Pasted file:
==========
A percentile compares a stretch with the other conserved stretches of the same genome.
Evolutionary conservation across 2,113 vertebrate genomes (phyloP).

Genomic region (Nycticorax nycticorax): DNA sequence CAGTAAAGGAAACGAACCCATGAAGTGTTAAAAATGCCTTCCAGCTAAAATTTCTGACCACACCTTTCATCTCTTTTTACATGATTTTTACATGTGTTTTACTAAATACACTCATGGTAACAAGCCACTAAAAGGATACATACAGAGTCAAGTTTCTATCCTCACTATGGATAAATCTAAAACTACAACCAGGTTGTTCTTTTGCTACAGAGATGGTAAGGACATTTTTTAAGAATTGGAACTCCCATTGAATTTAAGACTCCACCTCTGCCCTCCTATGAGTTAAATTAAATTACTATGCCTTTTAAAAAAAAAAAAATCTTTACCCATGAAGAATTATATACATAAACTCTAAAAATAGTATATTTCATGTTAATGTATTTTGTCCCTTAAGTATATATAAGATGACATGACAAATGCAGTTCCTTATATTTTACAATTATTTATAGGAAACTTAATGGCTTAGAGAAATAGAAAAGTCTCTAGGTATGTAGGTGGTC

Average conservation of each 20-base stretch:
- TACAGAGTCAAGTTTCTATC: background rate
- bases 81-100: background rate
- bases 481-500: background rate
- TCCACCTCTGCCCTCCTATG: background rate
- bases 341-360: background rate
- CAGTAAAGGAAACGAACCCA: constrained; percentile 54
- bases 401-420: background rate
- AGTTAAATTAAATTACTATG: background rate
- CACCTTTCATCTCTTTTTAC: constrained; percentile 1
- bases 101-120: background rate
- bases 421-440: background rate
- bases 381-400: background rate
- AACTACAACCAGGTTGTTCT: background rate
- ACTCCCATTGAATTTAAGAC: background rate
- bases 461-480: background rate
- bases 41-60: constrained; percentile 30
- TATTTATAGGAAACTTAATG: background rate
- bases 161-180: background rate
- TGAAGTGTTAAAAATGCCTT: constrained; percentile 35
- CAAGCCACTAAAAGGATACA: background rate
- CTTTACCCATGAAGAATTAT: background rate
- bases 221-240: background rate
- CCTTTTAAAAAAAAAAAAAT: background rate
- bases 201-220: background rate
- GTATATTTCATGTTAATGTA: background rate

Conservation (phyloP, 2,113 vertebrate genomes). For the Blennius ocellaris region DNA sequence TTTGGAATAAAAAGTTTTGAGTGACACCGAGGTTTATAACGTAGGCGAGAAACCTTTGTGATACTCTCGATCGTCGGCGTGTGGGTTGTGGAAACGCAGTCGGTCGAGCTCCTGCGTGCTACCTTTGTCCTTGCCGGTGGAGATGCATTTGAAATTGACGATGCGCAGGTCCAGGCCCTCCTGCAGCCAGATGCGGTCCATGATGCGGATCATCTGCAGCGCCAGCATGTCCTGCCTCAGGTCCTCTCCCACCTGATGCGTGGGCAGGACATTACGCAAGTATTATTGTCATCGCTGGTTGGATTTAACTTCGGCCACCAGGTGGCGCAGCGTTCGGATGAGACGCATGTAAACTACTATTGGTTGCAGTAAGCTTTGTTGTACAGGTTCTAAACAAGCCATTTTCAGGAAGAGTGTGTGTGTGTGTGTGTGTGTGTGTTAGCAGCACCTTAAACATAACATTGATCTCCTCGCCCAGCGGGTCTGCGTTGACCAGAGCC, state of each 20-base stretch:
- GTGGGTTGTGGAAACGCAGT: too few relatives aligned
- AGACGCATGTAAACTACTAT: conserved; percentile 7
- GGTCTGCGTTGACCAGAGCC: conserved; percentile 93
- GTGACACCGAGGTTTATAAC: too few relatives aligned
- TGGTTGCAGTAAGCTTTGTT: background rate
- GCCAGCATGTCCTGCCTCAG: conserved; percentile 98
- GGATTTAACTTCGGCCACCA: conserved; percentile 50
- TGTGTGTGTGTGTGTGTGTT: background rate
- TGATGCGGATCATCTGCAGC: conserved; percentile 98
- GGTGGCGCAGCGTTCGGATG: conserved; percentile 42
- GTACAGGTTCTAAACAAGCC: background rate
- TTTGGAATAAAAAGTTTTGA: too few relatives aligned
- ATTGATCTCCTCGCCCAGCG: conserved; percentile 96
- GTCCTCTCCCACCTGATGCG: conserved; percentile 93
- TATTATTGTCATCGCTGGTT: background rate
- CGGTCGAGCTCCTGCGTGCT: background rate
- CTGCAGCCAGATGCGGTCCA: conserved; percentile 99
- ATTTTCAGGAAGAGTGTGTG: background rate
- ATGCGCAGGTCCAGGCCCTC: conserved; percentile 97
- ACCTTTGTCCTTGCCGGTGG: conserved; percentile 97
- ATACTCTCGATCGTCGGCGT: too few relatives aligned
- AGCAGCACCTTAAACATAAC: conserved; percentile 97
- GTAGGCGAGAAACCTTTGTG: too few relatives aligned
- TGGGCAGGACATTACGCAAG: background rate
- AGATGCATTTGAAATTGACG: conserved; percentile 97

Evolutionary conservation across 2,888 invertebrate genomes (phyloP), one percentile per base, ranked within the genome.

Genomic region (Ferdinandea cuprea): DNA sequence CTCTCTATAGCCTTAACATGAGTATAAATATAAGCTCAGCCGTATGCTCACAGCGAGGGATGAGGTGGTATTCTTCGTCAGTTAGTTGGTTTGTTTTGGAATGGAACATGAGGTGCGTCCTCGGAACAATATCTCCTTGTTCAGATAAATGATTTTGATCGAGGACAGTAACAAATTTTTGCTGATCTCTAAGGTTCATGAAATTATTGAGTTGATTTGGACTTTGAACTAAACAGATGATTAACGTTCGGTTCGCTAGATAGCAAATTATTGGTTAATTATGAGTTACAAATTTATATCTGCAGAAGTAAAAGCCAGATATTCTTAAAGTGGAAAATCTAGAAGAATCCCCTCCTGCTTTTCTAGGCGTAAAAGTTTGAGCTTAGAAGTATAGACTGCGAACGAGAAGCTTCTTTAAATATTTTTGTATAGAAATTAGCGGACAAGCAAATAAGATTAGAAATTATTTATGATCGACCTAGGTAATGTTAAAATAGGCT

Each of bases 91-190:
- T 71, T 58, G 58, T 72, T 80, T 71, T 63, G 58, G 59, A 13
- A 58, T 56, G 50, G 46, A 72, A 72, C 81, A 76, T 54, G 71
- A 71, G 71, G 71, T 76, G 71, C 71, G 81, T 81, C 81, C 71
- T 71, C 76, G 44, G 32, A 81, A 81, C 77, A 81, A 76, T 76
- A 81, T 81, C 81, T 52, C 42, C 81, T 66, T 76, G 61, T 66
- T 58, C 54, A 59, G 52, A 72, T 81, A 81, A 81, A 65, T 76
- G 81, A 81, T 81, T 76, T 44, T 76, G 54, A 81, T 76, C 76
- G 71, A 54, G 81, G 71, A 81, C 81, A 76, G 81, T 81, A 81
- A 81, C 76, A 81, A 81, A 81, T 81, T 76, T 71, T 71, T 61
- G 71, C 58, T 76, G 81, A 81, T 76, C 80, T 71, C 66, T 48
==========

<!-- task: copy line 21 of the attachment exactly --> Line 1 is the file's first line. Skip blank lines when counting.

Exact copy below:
- TATTTATAGGAAACTTAATG: background rate